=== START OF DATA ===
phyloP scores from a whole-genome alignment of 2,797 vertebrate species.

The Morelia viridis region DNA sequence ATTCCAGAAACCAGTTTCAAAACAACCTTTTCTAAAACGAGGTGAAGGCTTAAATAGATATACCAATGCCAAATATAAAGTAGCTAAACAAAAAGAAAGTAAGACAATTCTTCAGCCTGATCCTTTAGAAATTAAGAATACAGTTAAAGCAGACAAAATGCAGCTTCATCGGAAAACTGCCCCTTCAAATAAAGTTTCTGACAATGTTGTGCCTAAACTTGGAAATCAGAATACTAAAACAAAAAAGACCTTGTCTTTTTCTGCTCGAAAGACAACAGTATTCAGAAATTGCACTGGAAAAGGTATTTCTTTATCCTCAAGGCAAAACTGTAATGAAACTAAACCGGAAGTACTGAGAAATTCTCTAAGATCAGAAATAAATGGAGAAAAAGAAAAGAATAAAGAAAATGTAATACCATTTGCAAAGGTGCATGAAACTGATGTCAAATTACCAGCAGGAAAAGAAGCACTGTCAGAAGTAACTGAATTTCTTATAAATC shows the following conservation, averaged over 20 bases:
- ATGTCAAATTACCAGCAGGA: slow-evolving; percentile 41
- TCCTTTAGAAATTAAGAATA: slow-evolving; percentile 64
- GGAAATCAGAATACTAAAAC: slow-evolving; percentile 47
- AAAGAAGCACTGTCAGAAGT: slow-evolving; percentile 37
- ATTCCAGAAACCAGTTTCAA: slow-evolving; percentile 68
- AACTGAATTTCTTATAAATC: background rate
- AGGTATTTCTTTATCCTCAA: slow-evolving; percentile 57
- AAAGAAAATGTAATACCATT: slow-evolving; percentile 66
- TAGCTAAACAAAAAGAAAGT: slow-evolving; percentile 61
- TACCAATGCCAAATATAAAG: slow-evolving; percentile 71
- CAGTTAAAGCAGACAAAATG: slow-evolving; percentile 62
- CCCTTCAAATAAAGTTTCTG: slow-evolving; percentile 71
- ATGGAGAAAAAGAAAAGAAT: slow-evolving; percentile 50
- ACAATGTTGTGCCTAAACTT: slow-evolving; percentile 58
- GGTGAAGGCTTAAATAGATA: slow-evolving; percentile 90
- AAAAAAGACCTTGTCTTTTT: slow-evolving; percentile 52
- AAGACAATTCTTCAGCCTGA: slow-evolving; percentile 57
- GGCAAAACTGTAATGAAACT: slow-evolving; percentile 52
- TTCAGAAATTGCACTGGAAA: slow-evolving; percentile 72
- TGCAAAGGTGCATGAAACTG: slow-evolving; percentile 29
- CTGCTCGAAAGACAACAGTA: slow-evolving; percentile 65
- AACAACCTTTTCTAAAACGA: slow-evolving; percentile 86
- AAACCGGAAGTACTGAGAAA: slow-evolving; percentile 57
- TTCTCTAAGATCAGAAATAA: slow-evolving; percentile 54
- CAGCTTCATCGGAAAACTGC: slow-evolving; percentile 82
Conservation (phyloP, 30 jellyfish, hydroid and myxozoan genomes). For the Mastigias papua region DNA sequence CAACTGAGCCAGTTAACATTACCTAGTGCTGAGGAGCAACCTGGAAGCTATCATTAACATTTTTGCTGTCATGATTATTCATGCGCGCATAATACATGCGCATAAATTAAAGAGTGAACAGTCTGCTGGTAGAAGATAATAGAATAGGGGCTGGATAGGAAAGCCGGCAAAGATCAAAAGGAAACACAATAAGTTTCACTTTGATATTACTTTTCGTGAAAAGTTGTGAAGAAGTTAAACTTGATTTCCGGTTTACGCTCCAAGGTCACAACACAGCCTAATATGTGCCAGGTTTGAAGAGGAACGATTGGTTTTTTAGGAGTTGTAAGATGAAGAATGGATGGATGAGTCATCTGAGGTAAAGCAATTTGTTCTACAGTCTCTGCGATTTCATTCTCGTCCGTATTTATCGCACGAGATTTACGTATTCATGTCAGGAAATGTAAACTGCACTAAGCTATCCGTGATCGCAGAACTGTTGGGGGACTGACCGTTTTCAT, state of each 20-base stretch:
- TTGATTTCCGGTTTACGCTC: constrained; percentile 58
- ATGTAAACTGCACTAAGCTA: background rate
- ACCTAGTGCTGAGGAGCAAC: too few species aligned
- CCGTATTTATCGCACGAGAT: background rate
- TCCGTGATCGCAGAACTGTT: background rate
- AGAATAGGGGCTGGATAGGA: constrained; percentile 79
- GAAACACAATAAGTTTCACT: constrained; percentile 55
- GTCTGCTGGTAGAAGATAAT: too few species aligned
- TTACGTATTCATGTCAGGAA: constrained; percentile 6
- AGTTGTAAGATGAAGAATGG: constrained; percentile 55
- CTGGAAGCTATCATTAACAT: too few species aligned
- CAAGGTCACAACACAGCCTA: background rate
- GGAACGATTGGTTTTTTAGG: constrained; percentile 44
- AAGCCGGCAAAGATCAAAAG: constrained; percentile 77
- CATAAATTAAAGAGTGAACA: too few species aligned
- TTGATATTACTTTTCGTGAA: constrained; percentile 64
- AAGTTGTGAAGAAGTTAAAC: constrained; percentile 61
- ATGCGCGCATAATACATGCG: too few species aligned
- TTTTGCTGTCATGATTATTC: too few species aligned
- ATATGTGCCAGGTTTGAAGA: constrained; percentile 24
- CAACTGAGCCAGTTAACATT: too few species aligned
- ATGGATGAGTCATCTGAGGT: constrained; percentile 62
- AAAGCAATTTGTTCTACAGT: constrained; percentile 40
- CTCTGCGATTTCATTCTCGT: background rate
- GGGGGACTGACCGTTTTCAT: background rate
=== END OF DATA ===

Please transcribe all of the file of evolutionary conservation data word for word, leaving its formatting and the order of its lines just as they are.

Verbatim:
phyloP scores from a whole-genome alignment of 2,797 vertebrate species.

The Morelia viridis region DNA sequence ATTCCAGAAACCAGTTTCAAAACAACCTTTTCTAAAACGAGGTGAAGGCTTAAATAGATATACCAATGCCAAATATAAAGTAGCTAAACAAAAAGAAAGTAAGACAATTCTTCAGCCTGATCCTTTAGAAATTAAGAATACAGTTAAAGCAGACAAAATGCAGCTTCATCGGAAAACTGCCCCTTCAAATAAAGTTTCTGACAATGTTGTGCCTAAACTTGGAAATCAGAATACTAAAACAAAAAAGACCTTGTCTTTTTCTGCTCGAAAGACAACAGTATTCAGAAATTGCACTGGAAAAGGTATTTCTTTATCCTCAAGGCAAAACTGTAATGAAACTAAACCGGAAGTACTGAGAAATTCTCTAAGATCAGAAATAAATGGAGAAAAAGAAAAGAATAAAGAAAATGTAATACCATTTGCAAAGGTGCATGAAACTGATGTCAAATTACCAGCAGGAAAAGAAGCACTGTCAGAAGTAACTGAATTTCTTATAAATC shows the following conservation, averaged over 20 bases:
- ATGTCAAATTACCAGCAGGA: slow-evolving; percentile 41
- TCCTTTAGAAATTAAGAATA: slow-evolving; percentile 64
- GGAAATCAGAATACTAAAAC: slow-evolving; percentile 47
- AAAGAAGCACTGTCAGAAGT: slow-evolving; percentile 37
- ATTCCAGAAACCAGTTTCAA: slow-evolving; percentile 68
- AACTGAATTTCTTATAAATC: background rate
- AGGTATTTCTTTATCCTCAA: slow-evolving; percentile 57
- AAAGAAAATGTAATACCATT: slow-evolving; percentile 66
- TAGCTAAACAAAAAGAAAGT: slow-evolving; percentile 61
- TACCAATGCCAAATATAAAG: slow-evolving; percentile 71
- CAGTTAAAGCAGACAAAATG: slow-evolving; percentile 62
- CCCTTCAAATAAAGTTTCTG: slow-evolving; percentile 71
- ATGGAGAAAAAGAAAAGAAT: slow-evolving; percentile 50
- ACAATGTTGTGCCTAAACTT: slow-evolving; percentile 58
- GGTGAAGGCTTAAATAGATA: slow-evolving; percentile 90
- AAAAAAGACCTTGTCTTTTT: slow-evolving; percentile 52
- AAGACAATTCTTCAGCCTGA: slow-evolving; percentile 57
- GGCAAAACTGTAATGAAACT: slow-evolving; percentile 52
- TTCAGAAATTGCACTGGAAA: slow-evolving; percentile 72
- TGCAAAGGTGCATGAAACTG: slow-evolving; percentile 29
- CTGCTCGAAAGACAACAGTA: slow-evolving; percentile 65
- AACAACCTTTTCTAAAACGA: slow-evolving; percentile 86
- AAACCGGAAGTACTGAGAAA: slow-evolving; percentile 57
- TTCTCTAAGATCAGAAATAA: slow-evolving; percentile 54
- CAGCTTCATCGGAAAACTGC: slow-evolving; percentile 82
Conservation (phyloP, 30 jellyfish, hydroid and myxozoan genomes). For the Mastigias papua region DNA sequence CAACTGAGCCAGTTAACATTACCTAGTGCTGAGGAGCAACCTGGAAGCTATCATTAACATTTTTGCTGTCATGATTATTCATGCGCGCATAATACATGCGCATAAATTAAAGAGTGAACAGTCTGCTGGTAGAAGATAATAGAATAGGGGCTGGATAGGAAAGCCGGCAAAGATCAAAAGGAAACACAATAAGTTTCACTTTGATATTACTTTTCGTGAAAAGTTGTGAAGAAGTTAAACTTGATTTCCGGTTTACGCTCCAAGGTCACAACACAGCCTAATATGTGCCAGGTTTGAAGAGGAACGATTGGTTTTTTAGGAGTTGTAAGATGAAGAATGGATGGATGAGTCATCTGAGGTAAAGCAATTTGTTCTACAGTCTCTGCGATTTCATTCTCGTCCGTATTTATCGCACGAGATTTACGTATTCATGTCAGGAAATGTAAACTGCACTAAGCTATCCGTGATCGCAGAACTGTTGGGGGACTGACCGTTTTCAT, state of each 20-base stretch:
- TTGATTTCCGGTTTACGCTC: constrained; percentile 58
- ATGTAAACTGCACTAAGCTA: background rate
- ACCTAGTGCTGAGGAGCAAC: too few species aligned
- CCGTATTTATCGCACGAGAT: background rate
- TCCGTGATCGCAGAACTGTT: background rate
- AGAATAGGGGCTGGATAGGA: constrained; percentile 79
- GAAACACAATAAGTTTCACT: constrained; percentile 55
- GTCTGCTGGTAGAAGATAAT: too few species aligned
- TTACGTATTCATGTCAGGAA: constrained; percentile 6
- AGTTGTAAGATGAAGAATGG: constrained; percentile 55
- CTGGAAGCTATCATTAACAT: too few species aligned
- CAAGGTCACAACACAGCCTA: background rate
- GGAACGATTGGTTTTTTAGG: constrained; percentile 44
- AAGCCGGCAAAGATCAAAAG: constrained; percentile 77
- CATAAATTAAAGAGTGAACA: too few species aligned
- TTGATATTACTTTTCGTGAA: constrained; percentile 64
- AAGTTGTGAAGAAGTTAAAC: constrained; percentile 61
- ATGCGCGCATAATACATGCG: too few species aligned
- TTTTGCTGTCATGATTATTC: too few species aligned
- ATATGTGCCAGGTTTGAAGA: constrained; percentile 24
- CAACTGAGCCAGTTAACATT: too few species aligned
- ATGGATGAGTCATCTGAGGT: constrained; percentile 62
- AAAGCAATTTGTTCTACAGT: constrained; percentile 40
- CTCTGCGATTTCATTCTCGT: background rate
- GGGGGACTGACCGTTTTCAT: background rate